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Appointment of gay bishop causes anxiety

Bishop Penny Jamieson


 From where I am,  in Edinburgh for a few weeks,  I have been wondering whether the dispute over the decision of the diocese of New Hampshire to ordain a homosexual priest,  who has a partner,  as a bishop in the Anglican Church in the United States has attracted much attention at home in New Zealand.

My information and my explorations on the Internet suggest it has not made the headlines at home with any frequency.   However,  here,  it has been quite fascinating to see the enormous media coverage the issue has been given.

Of course,  the most immediate interest is the high likelihood there will be a serious break in the Anglican Communion  -  that is,  the worldwide federation of Anglican Churches  -  which derives from the Church of England and attributes a primacy of honour,  but not of authority,  to the Archbishop of Canterbury.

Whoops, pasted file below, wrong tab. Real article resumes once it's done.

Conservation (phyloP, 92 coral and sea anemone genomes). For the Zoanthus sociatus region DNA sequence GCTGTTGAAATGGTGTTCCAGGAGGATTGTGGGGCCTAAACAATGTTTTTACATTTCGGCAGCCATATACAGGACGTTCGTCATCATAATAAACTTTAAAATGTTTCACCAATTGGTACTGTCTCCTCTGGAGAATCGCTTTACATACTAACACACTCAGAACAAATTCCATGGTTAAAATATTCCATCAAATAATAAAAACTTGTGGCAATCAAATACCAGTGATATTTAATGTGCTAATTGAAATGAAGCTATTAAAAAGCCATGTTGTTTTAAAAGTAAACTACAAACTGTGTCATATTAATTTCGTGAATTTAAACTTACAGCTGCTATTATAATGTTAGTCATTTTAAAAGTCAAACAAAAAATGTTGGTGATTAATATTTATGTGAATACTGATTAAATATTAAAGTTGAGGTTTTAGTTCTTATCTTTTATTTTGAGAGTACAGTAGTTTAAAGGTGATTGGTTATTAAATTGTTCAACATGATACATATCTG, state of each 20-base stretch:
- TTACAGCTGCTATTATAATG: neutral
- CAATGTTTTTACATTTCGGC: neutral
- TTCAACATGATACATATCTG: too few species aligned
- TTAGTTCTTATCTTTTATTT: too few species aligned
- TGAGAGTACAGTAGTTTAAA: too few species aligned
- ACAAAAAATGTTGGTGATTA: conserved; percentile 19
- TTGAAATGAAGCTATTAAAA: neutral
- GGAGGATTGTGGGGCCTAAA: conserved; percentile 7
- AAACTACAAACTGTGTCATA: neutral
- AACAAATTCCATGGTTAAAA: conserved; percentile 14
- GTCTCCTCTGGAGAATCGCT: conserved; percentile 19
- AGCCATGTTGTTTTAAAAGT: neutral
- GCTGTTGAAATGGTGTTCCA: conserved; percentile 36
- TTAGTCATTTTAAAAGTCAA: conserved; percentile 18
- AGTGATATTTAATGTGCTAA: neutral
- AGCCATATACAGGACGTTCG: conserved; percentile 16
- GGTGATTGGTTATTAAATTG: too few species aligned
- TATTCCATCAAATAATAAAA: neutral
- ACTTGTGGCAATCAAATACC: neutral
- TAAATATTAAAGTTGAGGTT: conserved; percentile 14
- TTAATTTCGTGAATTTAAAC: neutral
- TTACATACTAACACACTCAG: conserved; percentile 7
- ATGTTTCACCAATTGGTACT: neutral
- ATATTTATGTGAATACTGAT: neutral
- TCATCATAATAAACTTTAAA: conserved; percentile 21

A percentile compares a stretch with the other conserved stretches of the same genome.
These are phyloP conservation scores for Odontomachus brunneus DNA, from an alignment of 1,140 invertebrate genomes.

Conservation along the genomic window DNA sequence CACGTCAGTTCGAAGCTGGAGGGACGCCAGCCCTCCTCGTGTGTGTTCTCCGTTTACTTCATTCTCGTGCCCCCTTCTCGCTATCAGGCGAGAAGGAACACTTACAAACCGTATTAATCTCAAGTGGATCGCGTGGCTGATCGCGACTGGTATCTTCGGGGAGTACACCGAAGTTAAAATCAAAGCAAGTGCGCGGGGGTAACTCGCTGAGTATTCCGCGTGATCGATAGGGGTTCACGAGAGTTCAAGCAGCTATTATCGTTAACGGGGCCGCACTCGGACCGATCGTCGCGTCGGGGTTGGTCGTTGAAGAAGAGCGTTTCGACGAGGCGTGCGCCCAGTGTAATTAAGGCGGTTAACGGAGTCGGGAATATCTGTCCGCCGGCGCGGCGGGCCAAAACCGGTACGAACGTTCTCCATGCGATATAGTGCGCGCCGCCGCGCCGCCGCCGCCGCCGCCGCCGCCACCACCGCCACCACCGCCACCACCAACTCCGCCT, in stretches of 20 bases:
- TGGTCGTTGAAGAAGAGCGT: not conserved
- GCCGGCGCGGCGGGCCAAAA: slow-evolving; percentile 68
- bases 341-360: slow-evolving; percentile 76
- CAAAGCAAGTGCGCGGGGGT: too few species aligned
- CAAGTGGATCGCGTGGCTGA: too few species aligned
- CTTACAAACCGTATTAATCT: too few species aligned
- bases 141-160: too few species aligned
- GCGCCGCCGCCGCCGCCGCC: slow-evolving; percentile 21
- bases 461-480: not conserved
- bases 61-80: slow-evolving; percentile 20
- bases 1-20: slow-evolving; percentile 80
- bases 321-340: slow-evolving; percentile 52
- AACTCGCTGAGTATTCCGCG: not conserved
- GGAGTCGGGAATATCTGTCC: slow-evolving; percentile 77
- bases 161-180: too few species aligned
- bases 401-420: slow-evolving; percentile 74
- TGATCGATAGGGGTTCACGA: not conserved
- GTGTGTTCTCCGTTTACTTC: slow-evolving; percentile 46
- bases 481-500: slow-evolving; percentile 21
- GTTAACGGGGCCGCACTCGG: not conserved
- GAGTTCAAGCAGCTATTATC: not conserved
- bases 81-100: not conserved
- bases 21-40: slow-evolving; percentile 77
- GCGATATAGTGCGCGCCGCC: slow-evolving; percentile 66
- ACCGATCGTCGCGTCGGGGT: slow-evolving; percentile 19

The issue is that some churches are willing to tolerate this ordination and others are not.   Even given that it is reasonably unlikely any church other than that in the United States will ordain a gay man as a bishop in the foreseeable future,  the anxiety levels are remarkably high.

The Anglican Communion is already a very mixed bag of viewpoints on a variety of issues.   When,  in 1990,  I was ordained Bishop of the Anglican Diocese of Dunedin,  there was huge concern this ordination would split the communion.   This has not happened.   However,  there are those who describe the current position as one of  "impaired communion",  as there are dioceses which do not recognise me or any other of the 12 women bishops in the Communion as "valid".   This failure of recognition has had no impact so far on the way this diocese or the church in New Zealand does its business.